In a somewhat surprising case, the Second Circuit appeals court has ruled that infringing on a full album only counts as a single infringement for the sake of statutory damages
, rather than counting each song separately. In an era when juries are awarding the record labels $1.92 million
for an album's worth of songs being infringed (and industry apologists claim this is totally reasonable
), it's nice to see a court recognize how ridiculous this is. As Eric Goldman notes in the link above, this is a situation where a company "snatched defeat from the jaws of victory." It won the lawsuit, and while the court suggested it settle, it kept demanding an award of over $1 million
, by claiming each song was a separate infringement and that each infringement deserved the statutory max of $150,000 per infringement (despite the fact that the amount of actual infringement involved was minimal -- totally $331 accidentally not paid to the client).
That's what happens when you use statutory damages for copyright infringement being totally out of line with common sense. Copyright holders start dreaming of a legal windfall. Thankfully, the court said no way, noting that each album (there were two) only were eligible for a single statutory damage claim, and that the infringement was "innocent infringement," lowering the awards even more. The total amount awarded: $2,400 -- or significantly less than the copyright holder most likely spent on legal fees. The court seemed to recognize the blatant greed in the copyright holder:
Appellees also were reasonable in trying to resolve the case short of trial: Appellees made an Offer of Judgment in the amount of $3000, which Appellants rejected, in favor of continuing to demand over $1 million in damages, notwithstanding the evidence that Appellees had received less than $600 in revenues from infringing sales.
Of course, the news might not be all bad for the record labels. Eriq Gardner is suggesting that some labels may read the decision in a way that will help them prevent artists from terminating
their copyright assignments and taking back control over their works. Many musicians have been preparing to take back their copyrights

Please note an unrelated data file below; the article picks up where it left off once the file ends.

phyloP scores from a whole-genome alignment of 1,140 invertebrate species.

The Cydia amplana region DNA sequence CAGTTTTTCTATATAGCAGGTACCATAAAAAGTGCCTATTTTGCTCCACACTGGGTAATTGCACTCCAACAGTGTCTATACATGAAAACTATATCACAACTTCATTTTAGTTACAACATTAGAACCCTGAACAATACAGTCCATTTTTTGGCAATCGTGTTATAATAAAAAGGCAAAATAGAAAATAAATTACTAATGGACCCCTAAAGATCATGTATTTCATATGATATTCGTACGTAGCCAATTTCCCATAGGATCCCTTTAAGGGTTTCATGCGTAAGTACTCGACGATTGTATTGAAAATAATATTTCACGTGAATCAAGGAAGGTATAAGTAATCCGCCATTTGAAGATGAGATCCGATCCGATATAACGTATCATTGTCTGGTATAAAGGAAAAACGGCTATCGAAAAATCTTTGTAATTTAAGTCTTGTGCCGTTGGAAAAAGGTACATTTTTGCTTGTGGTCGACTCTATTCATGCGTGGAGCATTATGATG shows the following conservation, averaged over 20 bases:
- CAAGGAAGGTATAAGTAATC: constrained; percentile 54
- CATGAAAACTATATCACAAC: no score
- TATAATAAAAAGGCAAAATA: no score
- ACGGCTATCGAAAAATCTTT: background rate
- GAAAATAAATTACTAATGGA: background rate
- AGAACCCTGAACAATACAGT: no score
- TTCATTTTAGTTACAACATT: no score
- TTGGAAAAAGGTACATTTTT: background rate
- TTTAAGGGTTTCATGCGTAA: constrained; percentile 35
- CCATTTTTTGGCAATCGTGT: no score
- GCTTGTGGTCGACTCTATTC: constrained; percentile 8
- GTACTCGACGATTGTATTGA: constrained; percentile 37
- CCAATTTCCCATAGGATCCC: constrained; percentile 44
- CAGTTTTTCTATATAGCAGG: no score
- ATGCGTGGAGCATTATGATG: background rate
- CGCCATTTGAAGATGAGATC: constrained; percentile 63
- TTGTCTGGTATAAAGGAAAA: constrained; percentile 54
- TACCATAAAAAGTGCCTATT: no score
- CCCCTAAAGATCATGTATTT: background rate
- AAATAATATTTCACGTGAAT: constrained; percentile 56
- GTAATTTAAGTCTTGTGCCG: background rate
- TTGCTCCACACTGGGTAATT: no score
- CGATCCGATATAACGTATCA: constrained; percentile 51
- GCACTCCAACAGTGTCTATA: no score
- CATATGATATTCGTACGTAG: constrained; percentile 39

through the somewhat complex system of copyright termination, which lets original copyright holders reclaim works they assigned to others after a certain period of time. The labels have been fighting this for years, famously having a Congressional staffer sneak four words
into an unrelated bill late at night, to make all music ineligible for such termination rights, by calling it a "work for hire." That Congressional staffer was then hired for a cushy job at the RIAA a few months later. However, the outrage from musicians finally got Congress to rescind that change.
But it hasn't stopped the industry from looking for ways to prevent termination rights -- including trying to claim that a remastered version
of a song should get a new copyright, separate from the old one. And, don't be surprised if they try to use this ruling in their favor as well. As Gardner notes, even though this ruling was over a totally different issue (damages for infringement), the current definition of a "work for hire" includes "compilations," and the judge's ruling in this case points that an album is a single infringement because it's considered a compilation. And, so, the argument goes, the record labels may have just been given a judge to quote on why albums are compilations... and thus works made for hire... and thus not eligible for termination rights. Fun stuff.